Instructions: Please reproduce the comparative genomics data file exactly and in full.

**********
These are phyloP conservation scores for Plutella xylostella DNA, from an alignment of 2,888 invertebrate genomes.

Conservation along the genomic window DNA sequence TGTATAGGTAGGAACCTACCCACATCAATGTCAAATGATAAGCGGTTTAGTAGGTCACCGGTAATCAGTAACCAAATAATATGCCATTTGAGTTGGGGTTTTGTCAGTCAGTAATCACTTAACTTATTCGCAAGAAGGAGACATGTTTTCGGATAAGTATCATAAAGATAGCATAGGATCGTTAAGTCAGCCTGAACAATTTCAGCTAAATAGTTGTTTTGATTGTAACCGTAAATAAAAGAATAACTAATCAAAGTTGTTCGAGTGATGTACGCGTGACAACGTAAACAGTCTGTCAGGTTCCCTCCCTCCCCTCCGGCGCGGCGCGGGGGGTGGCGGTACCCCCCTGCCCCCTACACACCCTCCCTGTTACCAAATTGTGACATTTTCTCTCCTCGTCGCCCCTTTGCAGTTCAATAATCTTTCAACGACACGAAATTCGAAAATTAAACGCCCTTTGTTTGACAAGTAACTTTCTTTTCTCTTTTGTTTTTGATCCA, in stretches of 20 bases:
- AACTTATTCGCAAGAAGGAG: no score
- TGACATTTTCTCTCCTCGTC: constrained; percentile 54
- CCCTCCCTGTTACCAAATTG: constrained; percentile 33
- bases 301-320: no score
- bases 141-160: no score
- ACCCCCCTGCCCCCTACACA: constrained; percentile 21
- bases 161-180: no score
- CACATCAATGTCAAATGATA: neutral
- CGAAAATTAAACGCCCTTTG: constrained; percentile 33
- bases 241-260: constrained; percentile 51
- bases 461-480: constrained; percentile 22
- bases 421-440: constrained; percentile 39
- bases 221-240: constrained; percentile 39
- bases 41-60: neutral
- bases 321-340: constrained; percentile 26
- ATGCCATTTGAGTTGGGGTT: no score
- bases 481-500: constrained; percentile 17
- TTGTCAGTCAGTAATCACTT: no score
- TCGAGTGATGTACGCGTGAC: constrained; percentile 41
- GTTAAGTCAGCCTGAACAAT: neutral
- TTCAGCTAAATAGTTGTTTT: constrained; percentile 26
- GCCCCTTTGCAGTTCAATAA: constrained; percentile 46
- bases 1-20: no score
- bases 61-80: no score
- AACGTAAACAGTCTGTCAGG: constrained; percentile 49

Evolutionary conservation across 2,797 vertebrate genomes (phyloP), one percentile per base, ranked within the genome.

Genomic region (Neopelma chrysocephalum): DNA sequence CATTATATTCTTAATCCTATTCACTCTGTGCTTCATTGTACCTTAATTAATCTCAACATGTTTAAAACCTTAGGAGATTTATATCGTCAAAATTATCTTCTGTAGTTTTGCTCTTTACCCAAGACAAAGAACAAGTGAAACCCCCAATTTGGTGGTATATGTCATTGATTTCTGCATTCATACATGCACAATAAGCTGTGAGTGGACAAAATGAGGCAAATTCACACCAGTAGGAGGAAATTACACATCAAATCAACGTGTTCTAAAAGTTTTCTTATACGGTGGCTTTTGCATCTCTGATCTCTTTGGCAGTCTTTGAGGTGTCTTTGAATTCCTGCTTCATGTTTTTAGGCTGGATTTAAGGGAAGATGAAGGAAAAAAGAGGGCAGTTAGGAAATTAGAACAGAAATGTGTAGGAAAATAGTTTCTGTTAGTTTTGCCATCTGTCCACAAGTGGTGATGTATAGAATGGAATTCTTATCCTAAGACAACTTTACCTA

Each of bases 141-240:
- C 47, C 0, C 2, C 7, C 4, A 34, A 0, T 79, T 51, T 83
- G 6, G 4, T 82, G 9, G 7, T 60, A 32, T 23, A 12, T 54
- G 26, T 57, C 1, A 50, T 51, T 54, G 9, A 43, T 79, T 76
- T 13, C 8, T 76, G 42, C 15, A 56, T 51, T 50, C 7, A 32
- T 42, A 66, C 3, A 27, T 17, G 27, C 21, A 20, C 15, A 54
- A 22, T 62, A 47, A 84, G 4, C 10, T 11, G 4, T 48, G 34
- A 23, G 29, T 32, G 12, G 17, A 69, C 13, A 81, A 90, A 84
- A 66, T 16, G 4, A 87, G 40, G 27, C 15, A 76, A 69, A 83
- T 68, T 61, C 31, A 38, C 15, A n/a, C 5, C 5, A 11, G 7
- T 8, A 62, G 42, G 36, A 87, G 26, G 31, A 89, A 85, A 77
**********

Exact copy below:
These are phyloP conservation scores for Plutella xylostella DNA, from an alignment of 2,888 invertebrate genomes.

Conservation along the genomic window DNA sequence TGTATAGGTAGGAACCTACCCACATCAATGTCAAATGATAAGCGGTTTAGTAGGTCACCGGTAATCAGTAACCAAATAATATGCCATTTGAGTTGGGGTTTTGTCAGTCAGTAATCACTTAACTTATTCGCAAGAAGGAGACATGTTTTCGGATAAGTATCATAAAGATAGCATAGGATCGTTAAGTCAGCCTGAACAATTTCAGCTAAATAGTTGTTTTGATTGTAACCGTAAATAAAAGAATAACTAATCAAAGTTGTTCGAGTGATGTACGCGTGACAACGTAAACAGTCTGTCAGGTTCCCTCCCTCCCCTCCGGCGCGGCGCGGGGGGTGGCGGTACCCCCCTGCCCCCTACACACCCTCCCTGTTACCAAATTGTGACATTTTCTCTCCTCGTCGCCCCTTTGCAGTTCAATAATCTTTCAACGACACGAAATTCGAAAATTAAACGCCCTTTGTTTGACAAGTAACTTTCTTTTCTCTTTTGTTTTTGATCCA, in stretches of 20 bases:
- AACTTATTCGCAAGAAGGAG: no score
- TGACATTTTCTCTCCTCGTC: constrained; percentile 54
- CCCTCCCTGTTACCAAATTG: constrained; percentile 33
- bases 301-320: no score
- bases 141-160: no score
- ACCCCCCTGCCCCCTACACA: constrained; percentile 21
- bases 161-180: no score
- CACATCAATGTCAAATGATA: neutral
- CGAAAATTAAACGCCCTTTG: constrained; percentile 33
- bases 241-260: constrained; percentile 51
- bases 461-480: constrained; percentile 22
- bases 421-440: constrained; percentile 39
- bases 221-240: constrained; percentile 39
- bases 41-60: neutral
- bases 321-340: constrained; percentile 26
- ATGCCATTTGAGTTGGGGTT: no score
- bases 481-500: constrained; percentile 17
- TTGTCAGTCAGTAATCACTT: no score
- TCGAGTGATGTACGCGTGAC: constrained; percentile 41
- GTTAAGTCAGCCTGAACAAT: neutral
- TTCAGCTAAATAGTTGTTTT: constrained; percentile 26
- GCCCCTTTGCAGTTCAATAA: constrained; percentile 46
- bases 1-20: no score
- bases 61-80: no score
- AACGTAAACAGTCTGTCAGG: constrained; percentile 49

Evolutionary conservation across 2,797 vertebrate genomes (phyloP), one percentile per base, ranked within the genome.

Genomic region (Neopelma chrysocephalum): DNA sequence CATTATATTCTTAATCCTATTCACTCTGTGCTTCATTGTACCTTAATTAATCTCAACATGTTTAAAACCTTAGGAGATTTATATCGTCAAAATTATCTTCTGTAGTTTTGCTCTTTACCCAAGACAAAGAACAAGTGAAACCCCCAATTTGGTGGTATATGTCATTGATTTCTGCATTCATACATGCACAATAAGCTGTGAGTGGACAAAATGAGGCAAATTCACACCAGTAGGAGGAAATTACACATCAAATCAACGTGTTCTAAAAGTTTTCTTATACGGTGGCTTTTGCATCTCTGATCTCTTTGGCAGTCTTTGAGGTGTCTTTGAATTCCTGCTTCATGTTTTTAGGCTGGATTTAAGGGAAGATGAAGGAAAAAAGAGGGCAGTTAGGAAATTAGAACAGAAATGTGTAGGAAAATAGTTTCTGTTAGTTTTGCCATCTGTCCACAAGTGGTGATGTATAGAATGGAATTCTTATCCTAAGACAACTTTACCTA

Each of bases 141-240:
- C 47, C 0, C 2, C 7, C 4, A 34, A 0, T 79, T 51, T 83
- G 6, G 4, T 82, G 9, G 7, T 60, A 32, T 23, A 12, T 54
- G 26, T 57, C 1, A 50, T 51, T 54, G 9, A 43, T 79, T 76
- T 13, C 8, T 76, G 42, C 15, A 56, T 51, T 50, C 7, A 32
- T 42, A 66, C 3, A 27, T 17, G 27, C 21, A 20, C 15, A 54
- A 22, T 62, A 47, A 84, G 4, C 10, T 11, G 4, T 48, G 34
- A 23, G 29, T 32, G 12, G 17, A 69, C 13, A 81, A 90, A 84
- A 66, T 16, G 4, A 87, G 40, G 27, C 15, A 76, A 69, A 83
- T 68, T 61, C 31, A 38, C 15, A n/a, C 5, C 5, A 11, G 7
- T 8, A 62, G 42, G 36, A 87, G 26, G 31, A 89, A 85, A 77